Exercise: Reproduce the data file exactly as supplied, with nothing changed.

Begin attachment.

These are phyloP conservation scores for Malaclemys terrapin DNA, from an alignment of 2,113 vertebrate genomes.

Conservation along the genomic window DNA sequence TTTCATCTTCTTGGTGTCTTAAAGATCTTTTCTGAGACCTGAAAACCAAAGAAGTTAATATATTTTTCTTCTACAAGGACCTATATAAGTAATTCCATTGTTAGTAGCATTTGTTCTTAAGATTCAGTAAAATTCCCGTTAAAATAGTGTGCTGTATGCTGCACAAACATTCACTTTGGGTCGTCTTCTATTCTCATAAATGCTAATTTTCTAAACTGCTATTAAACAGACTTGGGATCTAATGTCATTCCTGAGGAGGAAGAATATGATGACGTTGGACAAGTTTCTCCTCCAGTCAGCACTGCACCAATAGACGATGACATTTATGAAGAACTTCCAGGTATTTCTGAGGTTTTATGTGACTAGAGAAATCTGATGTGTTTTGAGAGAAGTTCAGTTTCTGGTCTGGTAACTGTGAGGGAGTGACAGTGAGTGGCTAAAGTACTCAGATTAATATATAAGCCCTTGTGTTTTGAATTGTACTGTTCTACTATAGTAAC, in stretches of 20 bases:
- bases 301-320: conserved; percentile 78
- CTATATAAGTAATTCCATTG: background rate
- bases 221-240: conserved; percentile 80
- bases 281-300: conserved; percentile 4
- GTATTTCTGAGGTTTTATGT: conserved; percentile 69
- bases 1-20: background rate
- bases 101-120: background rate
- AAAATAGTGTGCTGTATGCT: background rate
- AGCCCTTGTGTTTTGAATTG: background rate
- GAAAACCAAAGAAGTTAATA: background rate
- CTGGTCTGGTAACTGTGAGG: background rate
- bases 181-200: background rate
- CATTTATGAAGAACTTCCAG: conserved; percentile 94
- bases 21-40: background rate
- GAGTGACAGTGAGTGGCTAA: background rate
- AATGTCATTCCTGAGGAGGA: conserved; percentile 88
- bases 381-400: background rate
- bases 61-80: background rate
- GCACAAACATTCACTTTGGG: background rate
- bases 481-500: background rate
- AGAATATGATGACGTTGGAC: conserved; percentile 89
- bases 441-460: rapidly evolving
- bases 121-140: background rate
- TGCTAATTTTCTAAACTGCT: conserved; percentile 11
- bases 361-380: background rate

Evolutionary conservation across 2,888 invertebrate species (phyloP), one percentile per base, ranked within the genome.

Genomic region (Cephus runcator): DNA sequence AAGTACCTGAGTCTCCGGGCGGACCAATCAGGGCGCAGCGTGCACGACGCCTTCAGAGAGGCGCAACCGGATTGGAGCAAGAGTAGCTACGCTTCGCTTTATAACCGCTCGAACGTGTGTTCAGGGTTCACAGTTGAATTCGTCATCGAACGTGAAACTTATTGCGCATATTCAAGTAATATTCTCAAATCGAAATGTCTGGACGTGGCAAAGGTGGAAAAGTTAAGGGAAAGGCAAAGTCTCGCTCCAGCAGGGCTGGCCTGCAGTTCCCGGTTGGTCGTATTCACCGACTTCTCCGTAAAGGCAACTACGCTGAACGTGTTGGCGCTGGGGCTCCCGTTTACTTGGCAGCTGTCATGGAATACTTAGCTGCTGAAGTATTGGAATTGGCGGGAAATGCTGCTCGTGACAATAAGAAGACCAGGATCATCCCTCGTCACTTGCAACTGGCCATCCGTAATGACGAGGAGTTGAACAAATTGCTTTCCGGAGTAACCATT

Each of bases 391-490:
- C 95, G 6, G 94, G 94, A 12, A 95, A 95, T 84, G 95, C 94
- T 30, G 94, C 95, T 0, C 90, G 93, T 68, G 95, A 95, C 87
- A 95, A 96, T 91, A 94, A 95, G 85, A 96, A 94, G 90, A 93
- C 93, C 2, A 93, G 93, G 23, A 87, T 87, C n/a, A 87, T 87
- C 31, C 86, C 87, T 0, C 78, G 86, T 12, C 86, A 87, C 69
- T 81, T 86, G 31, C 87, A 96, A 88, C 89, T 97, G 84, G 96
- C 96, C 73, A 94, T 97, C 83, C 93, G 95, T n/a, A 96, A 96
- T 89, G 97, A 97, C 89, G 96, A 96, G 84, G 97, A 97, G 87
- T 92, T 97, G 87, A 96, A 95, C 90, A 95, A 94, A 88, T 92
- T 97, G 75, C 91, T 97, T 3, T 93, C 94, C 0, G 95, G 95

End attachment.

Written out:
These are phyloP conservation scores for Malaclemys terrapin DNA, from an alignment of 2,113 vertebrate genomes.

Conservation along the genomic window DNA sequence TTTCATCTTCTTGGTGTCTTAAAGATCTTTTCTGAGACCTGAAAACCAAAGAAGTTAATATATTTTTCTTCTACAAGGACCTATATAAGTAATTCCATTGTTAGTAGCATTTGTTCTTAAGATTCAGTAAAATTCCCGTTAAAATAGTGTGCTGTATGCTGCACAAACATTCACTTTGGGTCGTCTTCTATTCTCATAAATGCTAATTTTCTAAACTGCTATTAAACAGACTTGGGATCTAATGTCATTCCTGAGGAGGAAGAATATGATGACGTTGGACAAGTTTCTCCTCCAGTCAGCACTGCACCAATAGACGATGACATTTATGAAGAACTTCCAGGTATTTCTGAGGTTTTATGTGACTAGAGAAATCTGATGTGTTTTGAGAGAAGTTCAGTTTCTGGTCTGGTAACTGTGAGGGAGTGACAGTGAGTGGCTAAAGTACTCAGATTAATATATAAGCCCTTGTGTTTTGAATTGTACTGTTCTACTATAGTAAC, in stretches of 20 bases:
- bases 301-320: conserved; percentile 78
- CTATATAAGTAATTCCATTG: background rate
- bases 221-240: conserved; percentile 80
- bases 281-300: conserved; percentile 4
- GTATTTCTGAGGTTTTATGT: conserved; percentile 69
- bases 1-20: background rate
- bases 101-120: background rate
- AAAATAGTGTGCTGTATGCT: background rate
- AGCCCTTGTGTTTTGAATTG: background rate
- GAAAACCAAAGAAGTTAATA: background rate
- CTGGTCTGGTAACTGTGAGG: background rate
- bases 181-200: background rate
- CATTTATGAAGAACTTCCAG: conserved; percentile 94
- bases 21-40: background rate
- GAGTGACAGTGAGTGGCTAA: background rate
- AATGTCATTCCTGAGGAGGA: conserved; percentile 88
- bases 381-400: background rate
- bases 61-80: background rate
- GCACAAACATTCACTTTGGG: background rate
- bases 481-500: background rate
- AGAATATGATGACGTTGGAC: conserved; percentile 89
- bases 441-460: rapidly evolving
- bases 121-140: background rate
- TGCTAATTTTCTAAACTGCT: conserved; percentile 11
- bases 361-380: background rate

Evolutionary conservation across 2,888 invertebrate species (phyloP), one percentile per base, ranked within the genome.

Genomic region (Cephus runcator): DNA sequence AAGTACCTGAGTCTCCGGGCGGACCAATCAGGGCGCAGCGTGCACGACGCCTTCAGAGAGGCGCAACCGGATTGGAGCAAGAGTAGCTACGCTTCGCTTTATAACCGCTCGAACGTGTGTTCAGGGTTCACAGTTGAATTCGTCATCGAACGTGAAACTTATTGCGCATATTCAAGTAATATTCTCAAATCGAAATGTCTGGACGTGGCAAAGGTGGAAAAGTTAAGGGAAAGGCAAAGTCTCGCTCCAGCAGGGCTGGCCTGCAGTTCCCGGTTGGTCGTATTCACCGACTTCTCCGTAAAGGCAACTACGCTGAACGTGTTGGCGCTGGGGCTCCCGTTTACTTGGCAGCTGTCATGGAATACTTAGCTGCTGAAGTATTGGAATTGGCGGGAAATGCTGCTCGTGACAATAAGAAGACCAGGATCATCCCTCGTCACTTGCAACTGGCCATCCGTAATGACGAGGAGTTGAACAAATTGCTTTCCGGAGTAACCATT

Each of bases 391-490:
- C 95, G 6, G 94, G 94, A 12, A 95, A 95, T 84, G 95, C 94
- T 30, G 94, C 95, T 0, C 90, G 93, T 68, G 95, A 95, C 87
- A 95, A 96, T 91, A 94, A 95, G 85, A 96, A 94, G 90, A 93
- C 93, C 2, A 93, G 93, G 23, A 87, T 87, C n/a, A 87, T 87
- C 31, C 86, C 87, T 0, C 78, G 86, T 12, C 86, A 87, C 69
- T 81, T 86, G 31, C 87, A 96, A 88, C 89, T 97, G 84, G 96
- C 96, C 73, A 94, T 97, C 83, C 93, G 95, T n/a, A 96, A 96
- T 89, G 97, A 97, C 89, G 96, A 96, G 84, G 97, A 97, G 87
- T 92, T 97, G 87, A 96, A 95, C 90, A 95, A 94, A 88, T 92
- T 97, G 75, C 91, T 97, T 3, T 93, C 94, C 0, G 95, G 95